It’s Time Network hosted a conference call this past week that gave a window for states across the country to learn about California’s efforts to grow gender equality movements. The call featured Jessica Stender of Equal Rights Advocates, who has been coordinating and enacting many steps of a legislative agenda for women in California. The call was well-received nationally, with people registered from 16 states.
From Betsy McKinney and the It’s Time Network team:
Thank you for joining us for Tuesday’s virtual convening to learn about how we can support policy agendas that lift women and children out of poverty, ensure fair pay and family-friendly workplaces, and more, focusing on the Stronger California legislation.
“The Administration supports policies and programs to empower adolescent girls, including efforts to educate them through the completion of secondary school,” said Heather Nauert, of the Trump Administration’s State Department, referring to Let Girls Learn. “We are committed to empowering women and girls around the world and are continuing to examine the best ways to do so.”
Things are really coming together for women’s funds and gender lens investing, as this new report details.
The new report is written by Joy Anderson, President and Founder of Criterion Institute, Ms. Foundation President Teresa Younger, and Elizabeth Schaffer, Chief Operating Officer of the Global Fund for Women.
I have not read the report in total yet, but from my first foray in, I am really excited to see how these advanced thinkers and leaders are putting ideas together and finding new synergy for social change and finance. This is powerful stuff!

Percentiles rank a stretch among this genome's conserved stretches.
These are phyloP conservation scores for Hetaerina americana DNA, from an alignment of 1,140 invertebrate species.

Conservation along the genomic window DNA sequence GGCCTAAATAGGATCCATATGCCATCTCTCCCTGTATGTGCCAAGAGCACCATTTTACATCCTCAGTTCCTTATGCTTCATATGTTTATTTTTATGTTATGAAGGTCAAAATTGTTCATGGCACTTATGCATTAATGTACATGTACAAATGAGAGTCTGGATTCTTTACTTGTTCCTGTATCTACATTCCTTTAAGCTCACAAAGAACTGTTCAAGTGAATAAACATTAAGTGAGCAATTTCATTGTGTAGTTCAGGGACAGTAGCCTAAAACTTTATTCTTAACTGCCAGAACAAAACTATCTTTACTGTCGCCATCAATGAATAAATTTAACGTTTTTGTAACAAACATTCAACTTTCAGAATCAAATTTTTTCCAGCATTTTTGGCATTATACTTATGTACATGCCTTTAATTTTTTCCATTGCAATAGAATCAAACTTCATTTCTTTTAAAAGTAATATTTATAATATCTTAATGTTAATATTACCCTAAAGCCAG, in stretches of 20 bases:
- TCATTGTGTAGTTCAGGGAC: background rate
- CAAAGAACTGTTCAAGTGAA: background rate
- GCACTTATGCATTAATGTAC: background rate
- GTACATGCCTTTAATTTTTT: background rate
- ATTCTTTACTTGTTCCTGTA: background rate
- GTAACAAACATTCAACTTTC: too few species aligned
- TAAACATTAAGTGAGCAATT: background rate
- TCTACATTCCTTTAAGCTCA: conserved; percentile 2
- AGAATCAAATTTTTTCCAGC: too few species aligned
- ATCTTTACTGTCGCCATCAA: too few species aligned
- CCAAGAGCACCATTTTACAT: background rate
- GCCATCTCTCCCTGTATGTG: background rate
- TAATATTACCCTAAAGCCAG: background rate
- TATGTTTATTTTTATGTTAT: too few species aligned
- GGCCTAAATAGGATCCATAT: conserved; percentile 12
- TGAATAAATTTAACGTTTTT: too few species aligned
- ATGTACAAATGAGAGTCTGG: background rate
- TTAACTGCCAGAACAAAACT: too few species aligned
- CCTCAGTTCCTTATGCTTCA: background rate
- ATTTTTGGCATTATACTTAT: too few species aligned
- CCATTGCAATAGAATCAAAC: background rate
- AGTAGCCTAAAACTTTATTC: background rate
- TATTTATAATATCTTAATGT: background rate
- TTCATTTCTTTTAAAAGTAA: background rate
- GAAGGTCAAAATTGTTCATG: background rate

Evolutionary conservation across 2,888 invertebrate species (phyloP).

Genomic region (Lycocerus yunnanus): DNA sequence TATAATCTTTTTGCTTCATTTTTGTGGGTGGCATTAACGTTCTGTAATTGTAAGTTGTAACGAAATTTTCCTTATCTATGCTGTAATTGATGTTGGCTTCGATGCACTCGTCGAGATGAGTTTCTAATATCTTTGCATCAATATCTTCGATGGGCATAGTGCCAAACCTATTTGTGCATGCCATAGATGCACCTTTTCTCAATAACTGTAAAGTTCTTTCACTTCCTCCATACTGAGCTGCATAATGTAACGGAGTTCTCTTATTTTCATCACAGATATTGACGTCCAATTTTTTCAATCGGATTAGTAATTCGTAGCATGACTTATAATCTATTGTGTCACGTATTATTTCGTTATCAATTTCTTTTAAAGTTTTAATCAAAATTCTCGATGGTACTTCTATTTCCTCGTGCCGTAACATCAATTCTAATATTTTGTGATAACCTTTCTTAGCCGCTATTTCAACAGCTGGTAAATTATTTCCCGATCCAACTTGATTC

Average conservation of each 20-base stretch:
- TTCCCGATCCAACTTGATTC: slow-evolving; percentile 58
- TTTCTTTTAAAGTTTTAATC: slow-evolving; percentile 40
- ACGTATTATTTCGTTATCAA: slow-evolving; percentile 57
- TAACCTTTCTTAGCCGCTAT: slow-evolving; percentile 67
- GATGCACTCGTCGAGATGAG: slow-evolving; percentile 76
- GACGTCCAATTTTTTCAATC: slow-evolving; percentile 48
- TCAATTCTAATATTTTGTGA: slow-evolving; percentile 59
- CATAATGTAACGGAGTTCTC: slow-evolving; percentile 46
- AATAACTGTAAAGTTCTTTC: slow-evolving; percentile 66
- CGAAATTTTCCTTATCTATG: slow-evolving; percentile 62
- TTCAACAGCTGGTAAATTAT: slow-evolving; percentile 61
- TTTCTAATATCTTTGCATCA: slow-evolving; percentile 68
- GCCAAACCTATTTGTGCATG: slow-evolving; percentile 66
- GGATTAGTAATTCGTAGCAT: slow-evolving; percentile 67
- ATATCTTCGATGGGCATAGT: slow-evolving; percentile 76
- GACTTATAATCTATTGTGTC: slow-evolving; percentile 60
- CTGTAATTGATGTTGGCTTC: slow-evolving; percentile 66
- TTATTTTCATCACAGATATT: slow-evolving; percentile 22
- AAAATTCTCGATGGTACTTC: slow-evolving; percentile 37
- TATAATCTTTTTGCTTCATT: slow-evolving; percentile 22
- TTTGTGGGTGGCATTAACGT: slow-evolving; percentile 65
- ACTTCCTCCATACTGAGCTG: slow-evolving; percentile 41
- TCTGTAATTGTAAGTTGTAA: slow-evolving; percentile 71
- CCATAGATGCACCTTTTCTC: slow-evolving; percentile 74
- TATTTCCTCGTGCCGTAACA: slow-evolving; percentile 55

The report is written using architectural design as an extended metaphor for how to integrate the different sectors of finance, women’s funds, and social change theory. Combining these three components, the report then makes practical suggestions about how to influence issues like domestic violence, the gender wage gap, and climate change.
There is nothing quite like women’s networks to help make rapid-response grants. In an environment where women’s rights are being threatened by atrocious plans such as the Trump administration’s proposed ending of the Violence Against Women Act, we need more women’s networks to come forward like the Women Donors Network and push for increased funding to fight back.
Now, the Emergent Fund, of which the Women Donors Network is a founding member, has announced its next wave of rapid-response grants to community-based organizations resisting the Trump Administration’s regressive policies. This brings the total of grants already issued by the Emergent Fund to $500,000.
Ever wonder why progress for gender equity remains incremental, and constantly faces regression? Well, it might have something to do with our institutions being so entrenched in patriarchy that they aren’t able to effectively carry out a gender equality agenda.
That appears to be the argument of an open letter from the Women’s International League for Peace and Freedom (WILPF) and 25 MENA Women Civil Society Organizations, sent to UN Secretary-General António Guterres. The letter cites a of a growing lack of trust in the Security Council throughout the Middle East and North Africa (MENA). To counter this lack of credibility and action, the group of women’s civil society NGO’s is proposing bold measures “to advance women’s rights and set the UN back on track as an Organization that works for the common interests of our shared humanity.”